I love gardening because the slow, repetitive nature of its tasks encourages reflection. And the surround-sound of birds, insects, and relentlessness of weeds pushing themselves up through cracks in driveway and patio are humbling reminders of the limits of human control. Nature fills the senses, taking away the pressure of ego, freeing us to discover what works. And what works is definitely different here in my sixties, than it was in my forties.
Yesterday, I was weeding a big patch of lilies, and knew not to look beyond the square-foot of soil I'd lifted slightly with my spade-tip. That was this moment's area of operations, and I knew that looking beyond it would only make me despair at how far I had to go. In years past, I didn't know better than to survey the whole of any job, usually ending up going back indoors for a cup of coffee or even a nap from the sudden tiredness that overtook me.
Now I know to wade in fast, isolate a small section, and keep my eyes on the prize. Starting is everything; once you start, you've got a pattern, and that pattern makes for momentum, staying-power.
This way of working in the physical world influences my thinking as well. Planning to sketch out a few scenes is more conducive to sitting down at the computer than planning to write a book. Thinking of calling a dean of admissions for a program one of my students is interested in, is more motivating than thinking of finding my student a new career. And planning to put stray nails and screws in a jar gets me down the cellar stairs faster than resolving to clean the basement.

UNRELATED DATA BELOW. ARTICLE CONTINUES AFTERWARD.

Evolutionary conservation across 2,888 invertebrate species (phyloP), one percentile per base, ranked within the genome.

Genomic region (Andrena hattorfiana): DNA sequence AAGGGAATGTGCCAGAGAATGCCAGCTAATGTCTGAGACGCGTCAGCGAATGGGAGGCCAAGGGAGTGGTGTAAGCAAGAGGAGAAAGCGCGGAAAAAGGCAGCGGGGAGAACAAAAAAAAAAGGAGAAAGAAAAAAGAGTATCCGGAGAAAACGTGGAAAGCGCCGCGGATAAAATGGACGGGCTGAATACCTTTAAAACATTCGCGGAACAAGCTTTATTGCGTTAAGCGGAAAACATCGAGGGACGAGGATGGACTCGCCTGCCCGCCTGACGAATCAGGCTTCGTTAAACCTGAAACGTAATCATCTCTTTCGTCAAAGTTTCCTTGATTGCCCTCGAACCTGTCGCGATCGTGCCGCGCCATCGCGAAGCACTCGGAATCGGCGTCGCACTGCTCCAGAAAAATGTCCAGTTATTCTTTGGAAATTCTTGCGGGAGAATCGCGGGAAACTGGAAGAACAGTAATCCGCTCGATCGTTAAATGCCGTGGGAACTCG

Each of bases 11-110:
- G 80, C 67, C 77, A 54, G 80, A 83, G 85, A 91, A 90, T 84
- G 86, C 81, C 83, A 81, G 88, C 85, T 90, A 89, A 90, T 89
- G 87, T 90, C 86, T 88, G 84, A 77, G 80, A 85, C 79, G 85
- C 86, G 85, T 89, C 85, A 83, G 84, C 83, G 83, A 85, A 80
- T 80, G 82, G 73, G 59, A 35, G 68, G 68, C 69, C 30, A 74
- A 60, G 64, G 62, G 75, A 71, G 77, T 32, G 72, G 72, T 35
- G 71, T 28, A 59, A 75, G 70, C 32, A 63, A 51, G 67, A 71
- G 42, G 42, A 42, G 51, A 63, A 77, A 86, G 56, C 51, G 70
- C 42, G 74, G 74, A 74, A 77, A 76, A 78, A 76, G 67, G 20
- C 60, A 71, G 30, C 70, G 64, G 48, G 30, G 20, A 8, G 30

Besides breaking things down into parts, this year has brought a new acceptance of things as they are. A few years back I decided that bloom was beyond me. So I made a foliage garden, a landscape of texture and subtle shades of red and blue-green leaves that kept up its understated show all spring and summer.
But this spring the garden suddenly erupted in a plethora of foxglove seedlings, that must have been latent in the mulch I spread over layers of weed-barrier newspaper I bedded down the garden with last Fall. For the first time ever, I left the seedlings to grow, rather than weeding them out. I knew they'd change our garden, interrupt its design, but I was curious. So I left them in and we got a wonderful crescent of raspberry-colored and white foxgloves curving around one side of the garden. It was a glorious surprise, one I wouldn't have had in years past, when neatness and preserving established patterns was my focus.
Same with dandelions. I've always fought them, until this year. This spring I let them grow, bloom, and even go to seed. I don't know why, but I think I'm just tired. And old enough to know that it's easier to change myself than fight them. Now I'm looking for a book on making salads with dandelion greens. Anyone know one?